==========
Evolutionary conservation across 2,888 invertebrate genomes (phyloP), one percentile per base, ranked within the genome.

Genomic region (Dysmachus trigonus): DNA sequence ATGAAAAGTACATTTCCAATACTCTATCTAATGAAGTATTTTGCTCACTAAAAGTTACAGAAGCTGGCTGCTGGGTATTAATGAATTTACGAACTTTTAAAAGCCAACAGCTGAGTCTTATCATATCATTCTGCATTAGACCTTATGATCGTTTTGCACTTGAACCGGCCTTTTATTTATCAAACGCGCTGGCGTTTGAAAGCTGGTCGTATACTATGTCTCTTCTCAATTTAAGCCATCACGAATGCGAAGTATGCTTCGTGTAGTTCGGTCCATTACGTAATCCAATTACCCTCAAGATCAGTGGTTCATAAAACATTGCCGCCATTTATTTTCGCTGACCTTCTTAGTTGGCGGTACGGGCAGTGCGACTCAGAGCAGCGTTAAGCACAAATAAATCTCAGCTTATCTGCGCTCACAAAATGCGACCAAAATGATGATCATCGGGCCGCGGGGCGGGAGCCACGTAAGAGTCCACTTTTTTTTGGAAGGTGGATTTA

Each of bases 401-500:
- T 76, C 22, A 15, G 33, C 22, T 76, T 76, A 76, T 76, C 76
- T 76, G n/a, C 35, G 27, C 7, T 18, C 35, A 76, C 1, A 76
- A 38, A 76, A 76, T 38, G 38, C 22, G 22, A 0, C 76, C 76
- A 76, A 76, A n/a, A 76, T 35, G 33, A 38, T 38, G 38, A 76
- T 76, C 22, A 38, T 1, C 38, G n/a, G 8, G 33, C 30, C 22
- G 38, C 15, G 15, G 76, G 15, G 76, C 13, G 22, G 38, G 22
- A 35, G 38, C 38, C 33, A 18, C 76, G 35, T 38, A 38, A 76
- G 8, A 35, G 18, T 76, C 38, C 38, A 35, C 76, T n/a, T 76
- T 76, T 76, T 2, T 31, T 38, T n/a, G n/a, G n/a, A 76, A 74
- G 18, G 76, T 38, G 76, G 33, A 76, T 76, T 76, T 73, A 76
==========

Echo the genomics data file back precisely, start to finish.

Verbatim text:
Evolutionary conservation across 2,888 invertebrate genomes (phyloP), one percentile per base, ranked within the genome.

Genomic region (Dysmachus trigonus): DNA sequence ATGAAAAGTACATTTCCAATACTCTATCTAATGAAGTATTTTGCTCACTAAAAGTTACAGAAGCTGGCTGCTGGGTATTAATGAATTTACGAACTTTTAAAAGCCAACAGCTGAGTCTTATCATATCATTCTGCATTAGACCTTATGATCGTTTTGCACTTGAACCGGCCTTTTATTTATCAAACGCGCTGGCGTTTGAAAGCTGGTCGTATACTATGTCTCTTCTCAATTTAAGCCATCACGAATGCGAAGTATGCTTCGTGTAGTTCGGTCCATTACGTAATCCAATTACCCTCAAGATCAGTGGTTCATAAAACATTGCCGCCATTTATTTTCGCTGACCTTCTTAGTTGGCGGTACGGGCAGTGCGACTCAGAGCAGCGTTAAGCACAAATAAATCTCAGCTTATCTGCGCTCACAAAATGCGACCAAAATGATGATCATCGGGCCGCGGGGCGGGAGCCACGTAAGAGTCCACTTTTTTTTGGAAGGTGGATTTA

Each of bases 401-500:
- T 76, C 22, A 15, G 33, C 22, T 76, T 76, A 76, T 76, C 76
- T 76, G n/a, C 35, G 27, C 7, T 18, C 35, A 76, C 1, A 76
- A 38, A 76, A 76, T 38, G 38, C 22, G 22, A 0, C 76, C 76
- A 76, A 76, A n/a, A 76, T 35, G 33, A 38, T 38, G 38, A 76
- T 76, C 22, A 38, T 1, C 38, G n/a, G 8, G 33, C 30, C 22
- G 38, C 15, G 15, G 76, G 15, G 76, C 13, G 22, G 38, G 22
- A 35, G 38, C 38, C 33, A 18, C 76, G 35, T 38, A 38, A 76
- G 8, A 35, G 18, T 76, C 38, C 38, A 35, C 76, T n/a, T 76
- T 76, T 76, T 2, T 31, T 38, T n/a, G n/a, G n/a, A 76, A 74
- G 18, G 76, T 38, G 76, G 33, A 76, T 76, T 76, T 73, A 76